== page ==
Metformin was first used to treat type 2 diabetes in the late 1950s and in 2022 remains the first-choice drug used daily by approximately 150 million people. An accumulation of positive pre-clinical and clinical data has stimulated interest in re-purposing metformin to treat a variety of diseases including COVID-19. In polycystic ovary syndrome metformin improves insulin sensitivity. In type 1 diabetes metformin may help reduce the insulin dose. Meta-analysis and data from pre-clinical and clinical studies link metformin to a reduction in the incidence of cancer. Clinical trials, including MILES (Metformin In Longevity Study), and TAME (Targeting Aging with Metformin), have been designed to determine if metformin can offset aging and extend lifespan. Pre-clinical and clinical data suggest that metformin, via suppression of pro-inflammatory pathways, protection of mitochondria and vascular function, and direct actions on neuronal stem cells, may protect against neurodegenerative diseases. Metformin has also been studied for its anti-bacterial, -viral, -malaria efficacy. Collectively, these data raise the question: Is metformin a drug for all diseases? It remains unclear as to whether all of these putative beneficial effects are secondary to its actions as an anti-hyperglycemic and insulin-sensitizing drug, or result from other cellular actions, including inhibition of mTOR (mammalian target for rapamycin), or direct anti-viral actions. Clarification is also sought as to whether data from ex vivo studies based on the use of high concentrations of metformin can be translated into clinical benefits, or whether they reflect a 'Paracelsus' effect. The environmental impact of metformin, a drug with no known metabolites, is another emerging issue that has been linked to endocrine disruption in fish, and extensive use in T2D has also raised concerns over effects on human reproduction. The objectives for this review are to: 1) evaluate the putative mechanism(s) of action of metformin; 2) analyze the controversial evidence for metformin's effectiveness in the treatment of diseases other than type 2 diabetes; 3) assess the reproducibility of the data, and finally 4) reach an informed conclusion as to whether metformin is a drug for all diseases and reasons. We conclude that the primary clinical benefits of metformin result from its insulin-sensitizing and antihyperglycaemic effects that secondarily contribute to a reduced risk of a number of diseases and thereby enhancing healthspan. However, benefits like improving vascular endothelial function that are independent of effects on glucose homeostasis add to metformin's therapeutic actions.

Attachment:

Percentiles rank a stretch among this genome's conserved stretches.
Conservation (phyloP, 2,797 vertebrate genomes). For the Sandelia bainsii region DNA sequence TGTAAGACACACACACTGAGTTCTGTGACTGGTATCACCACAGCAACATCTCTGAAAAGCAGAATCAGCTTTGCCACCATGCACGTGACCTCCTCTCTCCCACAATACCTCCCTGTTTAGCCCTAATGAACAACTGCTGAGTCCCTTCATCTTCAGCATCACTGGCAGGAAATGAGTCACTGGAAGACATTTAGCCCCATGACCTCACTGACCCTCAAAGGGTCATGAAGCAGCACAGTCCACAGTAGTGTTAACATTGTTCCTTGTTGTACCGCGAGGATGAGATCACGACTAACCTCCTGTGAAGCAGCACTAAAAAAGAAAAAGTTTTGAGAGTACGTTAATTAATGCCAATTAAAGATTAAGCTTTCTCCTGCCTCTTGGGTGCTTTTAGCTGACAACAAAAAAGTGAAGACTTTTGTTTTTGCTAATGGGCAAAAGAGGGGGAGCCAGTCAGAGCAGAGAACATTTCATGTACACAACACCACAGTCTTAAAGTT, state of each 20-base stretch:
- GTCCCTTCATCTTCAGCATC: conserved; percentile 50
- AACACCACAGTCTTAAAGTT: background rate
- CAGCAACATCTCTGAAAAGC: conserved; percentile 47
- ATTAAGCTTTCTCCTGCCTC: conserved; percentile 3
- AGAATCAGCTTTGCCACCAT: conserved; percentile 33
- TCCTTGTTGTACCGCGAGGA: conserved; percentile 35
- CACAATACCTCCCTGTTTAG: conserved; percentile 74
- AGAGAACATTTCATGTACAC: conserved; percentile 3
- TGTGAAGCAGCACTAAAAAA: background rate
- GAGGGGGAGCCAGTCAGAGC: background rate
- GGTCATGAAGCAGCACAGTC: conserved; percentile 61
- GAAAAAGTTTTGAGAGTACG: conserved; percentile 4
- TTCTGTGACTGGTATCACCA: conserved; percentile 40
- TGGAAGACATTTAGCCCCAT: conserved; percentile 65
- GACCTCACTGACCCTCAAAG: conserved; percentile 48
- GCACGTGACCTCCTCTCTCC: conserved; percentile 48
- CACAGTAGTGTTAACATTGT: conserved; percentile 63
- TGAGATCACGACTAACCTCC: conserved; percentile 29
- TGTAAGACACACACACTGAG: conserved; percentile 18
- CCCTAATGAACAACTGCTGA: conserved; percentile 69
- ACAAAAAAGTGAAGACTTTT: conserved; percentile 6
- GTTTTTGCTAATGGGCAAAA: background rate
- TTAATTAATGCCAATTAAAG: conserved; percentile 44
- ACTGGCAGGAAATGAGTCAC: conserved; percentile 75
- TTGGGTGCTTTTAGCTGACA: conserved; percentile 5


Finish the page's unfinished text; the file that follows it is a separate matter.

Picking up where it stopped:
Keywords: Aging; COVID-19; Cancer; Diabetes; Metformin; Neurodegenerative diseases.
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